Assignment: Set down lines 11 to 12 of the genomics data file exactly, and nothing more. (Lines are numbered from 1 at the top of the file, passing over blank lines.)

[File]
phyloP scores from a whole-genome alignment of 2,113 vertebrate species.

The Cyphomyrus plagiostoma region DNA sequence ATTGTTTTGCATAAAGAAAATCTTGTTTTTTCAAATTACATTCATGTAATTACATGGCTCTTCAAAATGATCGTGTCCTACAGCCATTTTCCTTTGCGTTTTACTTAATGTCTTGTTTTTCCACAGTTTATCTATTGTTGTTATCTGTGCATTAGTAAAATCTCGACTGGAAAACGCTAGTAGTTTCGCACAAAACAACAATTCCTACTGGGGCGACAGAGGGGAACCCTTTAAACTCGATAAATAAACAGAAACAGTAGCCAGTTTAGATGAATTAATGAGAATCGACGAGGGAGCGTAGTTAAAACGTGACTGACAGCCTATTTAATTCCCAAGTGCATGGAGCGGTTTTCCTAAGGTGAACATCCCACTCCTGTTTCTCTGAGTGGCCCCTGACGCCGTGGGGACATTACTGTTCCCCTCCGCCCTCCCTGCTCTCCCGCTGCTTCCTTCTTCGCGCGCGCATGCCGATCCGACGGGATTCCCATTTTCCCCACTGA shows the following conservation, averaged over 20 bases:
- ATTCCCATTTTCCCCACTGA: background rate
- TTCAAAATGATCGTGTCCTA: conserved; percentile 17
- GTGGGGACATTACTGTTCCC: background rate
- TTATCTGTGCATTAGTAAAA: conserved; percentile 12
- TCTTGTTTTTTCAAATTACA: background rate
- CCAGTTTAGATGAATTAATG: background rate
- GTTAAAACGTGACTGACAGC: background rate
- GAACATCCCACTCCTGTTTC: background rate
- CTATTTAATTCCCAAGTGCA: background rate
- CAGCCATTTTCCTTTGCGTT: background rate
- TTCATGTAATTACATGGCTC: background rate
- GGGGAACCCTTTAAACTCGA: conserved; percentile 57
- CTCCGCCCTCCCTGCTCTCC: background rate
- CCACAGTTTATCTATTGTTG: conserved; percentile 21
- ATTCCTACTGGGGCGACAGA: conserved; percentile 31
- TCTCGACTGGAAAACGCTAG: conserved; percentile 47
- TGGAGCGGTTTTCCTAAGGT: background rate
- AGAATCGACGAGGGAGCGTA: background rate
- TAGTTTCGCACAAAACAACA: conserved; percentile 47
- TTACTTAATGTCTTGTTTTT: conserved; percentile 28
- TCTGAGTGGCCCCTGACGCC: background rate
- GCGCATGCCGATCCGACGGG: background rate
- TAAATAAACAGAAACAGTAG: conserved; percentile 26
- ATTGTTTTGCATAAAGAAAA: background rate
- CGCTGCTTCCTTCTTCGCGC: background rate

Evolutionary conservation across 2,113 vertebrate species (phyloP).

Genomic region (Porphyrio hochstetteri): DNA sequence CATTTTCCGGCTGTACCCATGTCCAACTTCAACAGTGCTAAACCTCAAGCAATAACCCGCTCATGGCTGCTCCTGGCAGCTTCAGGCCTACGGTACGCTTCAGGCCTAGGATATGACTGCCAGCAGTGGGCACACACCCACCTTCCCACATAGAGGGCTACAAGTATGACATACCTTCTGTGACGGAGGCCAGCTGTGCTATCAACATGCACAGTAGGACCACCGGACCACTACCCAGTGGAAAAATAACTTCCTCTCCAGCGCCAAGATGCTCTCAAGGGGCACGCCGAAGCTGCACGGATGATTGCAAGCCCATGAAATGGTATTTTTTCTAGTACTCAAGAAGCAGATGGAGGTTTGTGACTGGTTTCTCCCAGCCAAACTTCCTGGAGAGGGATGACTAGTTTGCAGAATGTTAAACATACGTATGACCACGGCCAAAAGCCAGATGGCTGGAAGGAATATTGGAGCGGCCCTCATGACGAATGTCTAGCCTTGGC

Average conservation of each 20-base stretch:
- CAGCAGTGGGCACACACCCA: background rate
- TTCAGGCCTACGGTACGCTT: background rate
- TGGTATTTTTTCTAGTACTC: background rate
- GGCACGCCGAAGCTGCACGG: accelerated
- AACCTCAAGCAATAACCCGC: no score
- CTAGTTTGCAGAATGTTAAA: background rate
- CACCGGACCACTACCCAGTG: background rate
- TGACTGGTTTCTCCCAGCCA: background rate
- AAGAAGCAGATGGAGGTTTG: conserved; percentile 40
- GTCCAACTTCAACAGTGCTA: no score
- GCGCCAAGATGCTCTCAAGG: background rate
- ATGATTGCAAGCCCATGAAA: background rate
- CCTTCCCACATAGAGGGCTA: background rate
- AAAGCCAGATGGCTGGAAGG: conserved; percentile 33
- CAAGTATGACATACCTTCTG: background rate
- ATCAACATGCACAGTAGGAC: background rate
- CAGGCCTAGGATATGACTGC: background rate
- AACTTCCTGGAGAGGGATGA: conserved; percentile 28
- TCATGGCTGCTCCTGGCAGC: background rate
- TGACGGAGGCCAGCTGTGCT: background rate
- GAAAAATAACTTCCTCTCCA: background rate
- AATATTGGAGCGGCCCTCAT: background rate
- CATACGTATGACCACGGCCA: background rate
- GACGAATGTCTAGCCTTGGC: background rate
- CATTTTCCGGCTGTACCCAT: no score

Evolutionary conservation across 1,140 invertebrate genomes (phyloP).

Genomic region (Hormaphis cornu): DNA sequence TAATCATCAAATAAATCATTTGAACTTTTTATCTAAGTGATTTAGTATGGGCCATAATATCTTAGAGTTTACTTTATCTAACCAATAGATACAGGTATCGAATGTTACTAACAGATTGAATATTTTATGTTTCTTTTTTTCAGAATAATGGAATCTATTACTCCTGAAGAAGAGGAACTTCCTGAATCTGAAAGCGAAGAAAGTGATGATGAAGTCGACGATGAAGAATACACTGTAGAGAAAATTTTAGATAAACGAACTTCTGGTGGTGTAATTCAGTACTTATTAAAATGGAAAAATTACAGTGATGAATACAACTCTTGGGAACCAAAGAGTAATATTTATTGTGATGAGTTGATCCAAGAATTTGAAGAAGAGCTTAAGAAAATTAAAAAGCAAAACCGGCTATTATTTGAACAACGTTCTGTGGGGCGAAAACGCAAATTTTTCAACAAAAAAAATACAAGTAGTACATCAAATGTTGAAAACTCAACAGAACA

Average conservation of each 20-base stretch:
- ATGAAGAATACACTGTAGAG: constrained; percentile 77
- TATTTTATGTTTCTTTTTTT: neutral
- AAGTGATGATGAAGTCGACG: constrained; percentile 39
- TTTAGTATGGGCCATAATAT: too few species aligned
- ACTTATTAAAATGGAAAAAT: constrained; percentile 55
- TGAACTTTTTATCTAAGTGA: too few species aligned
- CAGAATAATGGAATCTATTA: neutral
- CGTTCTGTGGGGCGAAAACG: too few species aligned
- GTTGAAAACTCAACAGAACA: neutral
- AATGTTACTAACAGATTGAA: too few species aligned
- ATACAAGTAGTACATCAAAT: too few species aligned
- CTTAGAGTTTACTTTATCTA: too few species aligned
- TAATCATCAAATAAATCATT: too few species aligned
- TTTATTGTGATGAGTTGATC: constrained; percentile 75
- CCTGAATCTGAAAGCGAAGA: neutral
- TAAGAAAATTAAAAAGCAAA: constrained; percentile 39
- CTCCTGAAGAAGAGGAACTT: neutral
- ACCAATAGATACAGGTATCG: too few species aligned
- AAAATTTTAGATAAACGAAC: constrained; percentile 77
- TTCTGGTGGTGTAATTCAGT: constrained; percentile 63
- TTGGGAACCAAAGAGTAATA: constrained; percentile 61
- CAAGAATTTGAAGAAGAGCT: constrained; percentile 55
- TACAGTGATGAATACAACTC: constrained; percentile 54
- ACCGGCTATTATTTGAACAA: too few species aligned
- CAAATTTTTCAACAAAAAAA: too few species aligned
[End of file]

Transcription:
- CTATTTAATTCCCAAGTGCA: background rate
- CAGCCATTTTCCTTTGCGTT: background rate